Critics in turn accused Renzi – whose Italia Viva party is polling at just three percent – of seeking to deliberately destabilise the government so he can play kingmaker.

Conte compared Renzi on Tuesday to “someone who constantly fills the common path with mines” and said he found it “very difficult” trying to govern while being under attack.

Member comments

  1. Conte is just unbelievable, no you haven’t got a majority you have 156 votes when you need 161 votes.
    What you do have is a weak and totally incapable government you should resign. Mattarella really should sort this out for the sake of Italy.

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Berlusconi to run for Senate in Italy’s elections

Scandal-plagued former premier Silvio Berlusconi said he plans to return to Italy's parliament in upcoming elections, almost a decade after being forced out over a conviction for tax fraud.

Berlusconi to run for Senate in Italy's elections

“I think that, in the end, I will be present myself as a candidate for the Senate, so that all these people who asked me will finally be happy,” the 85-year-old billionaire and media mogul told Rai radio on Wednesday.

After helping bring down Prime Minister Mario Draghi last month by withdrawing its support, Berlusconi’s centre-right Forza Italia party looks set to return to power in elections on September 25th.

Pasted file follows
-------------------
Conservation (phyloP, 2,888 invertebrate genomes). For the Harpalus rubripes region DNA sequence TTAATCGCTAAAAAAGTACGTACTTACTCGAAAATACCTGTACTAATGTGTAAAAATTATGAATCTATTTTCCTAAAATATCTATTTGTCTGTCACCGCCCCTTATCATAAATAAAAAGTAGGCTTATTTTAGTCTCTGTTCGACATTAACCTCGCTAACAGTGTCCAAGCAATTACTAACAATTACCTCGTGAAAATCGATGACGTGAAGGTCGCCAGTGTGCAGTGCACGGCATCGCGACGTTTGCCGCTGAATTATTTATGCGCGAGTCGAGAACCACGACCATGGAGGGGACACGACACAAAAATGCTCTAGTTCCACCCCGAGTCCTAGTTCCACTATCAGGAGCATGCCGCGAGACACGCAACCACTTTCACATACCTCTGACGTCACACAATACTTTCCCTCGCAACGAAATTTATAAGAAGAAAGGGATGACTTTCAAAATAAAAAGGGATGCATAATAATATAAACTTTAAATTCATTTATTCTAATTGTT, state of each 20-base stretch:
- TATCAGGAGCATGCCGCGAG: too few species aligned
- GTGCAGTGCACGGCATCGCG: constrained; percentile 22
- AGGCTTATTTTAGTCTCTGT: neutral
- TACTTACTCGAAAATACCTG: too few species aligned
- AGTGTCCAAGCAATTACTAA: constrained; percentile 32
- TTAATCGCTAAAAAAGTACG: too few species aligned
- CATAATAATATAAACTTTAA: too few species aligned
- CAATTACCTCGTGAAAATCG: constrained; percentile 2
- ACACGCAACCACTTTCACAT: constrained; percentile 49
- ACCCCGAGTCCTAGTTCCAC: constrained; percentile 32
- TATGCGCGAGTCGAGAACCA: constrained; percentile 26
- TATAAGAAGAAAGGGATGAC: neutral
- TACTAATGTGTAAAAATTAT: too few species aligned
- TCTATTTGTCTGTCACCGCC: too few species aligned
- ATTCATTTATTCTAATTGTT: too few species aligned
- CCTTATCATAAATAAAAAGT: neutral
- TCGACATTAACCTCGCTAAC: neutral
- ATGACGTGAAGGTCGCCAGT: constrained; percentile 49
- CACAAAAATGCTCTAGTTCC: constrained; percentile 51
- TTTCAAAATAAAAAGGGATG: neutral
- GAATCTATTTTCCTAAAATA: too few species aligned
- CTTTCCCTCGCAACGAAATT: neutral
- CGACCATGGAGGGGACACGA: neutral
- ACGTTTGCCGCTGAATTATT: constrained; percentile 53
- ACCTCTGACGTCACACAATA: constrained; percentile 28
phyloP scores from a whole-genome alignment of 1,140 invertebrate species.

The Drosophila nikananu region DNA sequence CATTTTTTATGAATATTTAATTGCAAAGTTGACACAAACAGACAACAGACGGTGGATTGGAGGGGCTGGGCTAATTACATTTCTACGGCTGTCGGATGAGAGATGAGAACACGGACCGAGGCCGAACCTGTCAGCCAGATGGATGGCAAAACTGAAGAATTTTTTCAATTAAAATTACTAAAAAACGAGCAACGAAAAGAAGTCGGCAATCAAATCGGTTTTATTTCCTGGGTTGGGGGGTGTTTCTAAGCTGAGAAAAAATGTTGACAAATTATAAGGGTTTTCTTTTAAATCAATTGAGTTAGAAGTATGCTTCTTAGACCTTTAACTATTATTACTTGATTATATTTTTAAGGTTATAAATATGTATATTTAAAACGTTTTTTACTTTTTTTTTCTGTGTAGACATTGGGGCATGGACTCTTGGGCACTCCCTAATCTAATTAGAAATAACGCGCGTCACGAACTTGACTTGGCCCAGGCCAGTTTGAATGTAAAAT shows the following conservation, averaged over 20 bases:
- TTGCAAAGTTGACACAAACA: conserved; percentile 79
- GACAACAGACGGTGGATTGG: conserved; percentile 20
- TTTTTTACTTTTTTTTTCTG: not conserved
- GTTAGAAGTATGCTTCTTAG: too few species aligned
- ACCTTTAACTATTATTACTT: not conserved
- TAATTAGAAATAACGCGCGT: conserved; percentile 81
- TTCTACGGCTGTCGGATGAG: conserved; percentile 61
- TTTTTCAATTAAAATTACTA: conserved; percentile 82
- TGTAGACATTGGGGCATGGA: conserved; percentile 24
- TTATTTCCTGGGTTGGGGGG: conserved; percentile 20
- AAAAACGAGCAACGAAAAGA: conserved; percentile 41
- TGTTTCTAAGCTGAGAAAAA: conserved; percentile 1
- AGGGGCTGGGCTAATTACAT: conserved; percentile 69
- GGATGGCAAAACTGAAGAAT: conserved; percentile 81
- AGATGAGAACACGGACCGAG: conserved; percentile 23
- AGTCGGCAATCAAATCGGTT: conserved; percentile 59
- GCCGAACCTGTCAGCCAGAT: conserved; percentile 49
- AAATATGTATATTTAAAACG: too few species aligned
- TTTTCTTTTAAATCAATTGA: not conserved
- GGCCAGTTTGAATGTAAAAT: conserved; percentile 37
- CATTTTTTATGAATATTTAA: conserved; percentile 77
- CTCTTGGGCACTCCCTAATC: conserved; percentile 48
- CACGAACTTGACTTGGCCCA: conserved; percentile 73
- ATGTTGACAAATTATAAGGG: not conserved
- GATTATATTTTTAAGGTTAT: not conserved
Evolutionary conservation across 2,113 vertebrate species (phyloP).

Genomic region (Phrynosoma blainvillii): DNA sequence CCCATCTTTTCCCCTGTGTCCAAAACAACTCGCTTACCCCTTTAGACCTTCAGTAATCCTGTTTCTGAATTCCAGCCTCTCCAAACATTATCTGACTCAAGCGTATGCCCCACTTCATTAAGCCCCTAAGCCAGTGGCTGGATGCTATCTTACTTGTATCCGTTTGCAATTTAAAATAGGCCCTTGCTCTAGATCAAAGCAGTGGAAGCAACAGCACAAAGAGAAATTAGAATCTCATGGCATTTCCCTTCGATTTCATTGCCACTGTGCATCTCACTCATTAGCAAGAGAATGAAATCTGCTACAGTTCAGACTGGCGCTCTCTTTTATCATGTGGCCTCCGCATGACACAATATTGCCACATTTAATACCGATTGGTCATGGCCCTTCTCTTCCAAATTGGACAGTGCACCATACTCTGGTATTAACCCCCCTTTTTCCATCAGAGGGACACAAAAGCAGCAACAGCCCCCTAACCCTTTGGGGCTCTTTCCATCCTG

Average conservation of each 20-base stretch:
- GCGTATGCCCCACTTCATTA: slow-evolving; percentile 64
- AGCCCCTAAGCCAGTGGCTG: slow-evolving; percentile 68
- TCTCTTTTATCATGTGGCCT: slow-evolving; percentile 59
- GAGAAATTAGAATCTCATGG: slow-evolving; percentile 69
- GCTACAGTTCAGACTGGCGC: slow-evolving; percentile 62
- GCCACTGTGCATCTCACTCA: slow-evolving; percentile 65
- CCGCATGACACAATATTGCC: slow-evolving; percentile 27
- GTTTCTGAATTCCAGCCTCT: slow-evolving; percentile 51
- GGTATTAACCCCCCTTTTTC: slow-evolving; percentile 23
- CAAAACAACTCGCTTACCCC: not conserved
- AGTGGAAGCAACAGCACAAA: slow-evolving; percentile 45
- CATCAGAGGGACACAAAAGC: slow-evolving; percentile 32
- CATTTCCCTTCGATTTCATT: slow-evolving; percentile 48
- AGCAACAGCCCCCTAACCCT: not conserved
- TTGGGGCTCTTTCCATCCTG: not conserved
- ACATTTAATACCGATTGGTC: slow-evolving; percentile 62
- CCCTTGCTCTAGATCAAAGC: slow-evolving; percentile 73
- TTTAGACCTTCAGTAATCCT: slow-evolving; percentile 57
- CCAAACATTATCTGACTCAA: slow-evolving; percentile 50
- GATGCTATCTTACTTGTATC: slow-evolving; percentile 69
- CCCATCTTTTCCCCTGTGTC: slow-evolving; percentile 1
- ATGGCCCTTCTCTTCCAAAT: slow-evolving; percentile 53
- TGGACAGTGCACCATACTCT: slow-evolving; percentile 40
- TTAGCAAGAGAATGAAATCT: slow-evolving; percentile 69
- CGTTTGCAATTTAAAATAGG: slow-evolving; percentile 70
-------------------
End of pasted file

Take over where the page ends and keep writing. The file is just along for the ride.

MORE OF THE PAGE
It is part of a right-wing coalition led by Giorgia Meloni’s post-fascist Brothers of Italy, which includes Matteo Salvini’s anti-immigration League.

Berlusconi brushed off reports he is worried about the possibility of Meloni – whose motto is “God, country and family” – becoming prime minister.

Noting the agreement between the parties that whoever wins the most votes chooses the prime minister, he said: “If it is Giorgia, I am sure she will prove capable of the difficult task.”

READ ALSO: Italy’s hard right set for election victory after left-wing alliance collapses

But he urged voters to back his party as the moderate voice in the coalition, emphasising its European, Atlanticist stance.

“Every extra vote in Forza Italia will strengthen the moderate, centrist profile of the coalition,” he said in a separate interview published Wednesday in the Il Giornale newspaper.

League party leader Matteo Salvini (L), Fratelli d’Italia leader Giorgia Meloni and Forza Italia leader Silvio Berlusconi pictured in October 2021. The trio look set to take power following snap elections in September. Photo by CLAUDIO PERI / ANSA / AFP

Berlusconi was Italy’s prime minister three times in the 1990s and 2000s, but has dominated public life for far longer as head of a vast media and sports empire.

The Senate expelled him in November 2013 following his conviction for tax fraud, and he was banned from taking part in a general election for six years.

He was elected to the European Parliament in 2019, however, and threw his hat in the ring earlier this year to become Italy’s president — although his candidacy was predictably short-lived.

Berlusconi remains a hugely controversial figure  in Italy and embroiled in the many legal wrangles that have characterised his long career.

He remains on trial for allegedly paying guests to lie about his notorious “bunga-bunga” sex parties while prime minister.

Berlusconi has also suffered a string of health issues, some related to his hospitalisation for coronavirus in September 2020, after which he said he had almost died.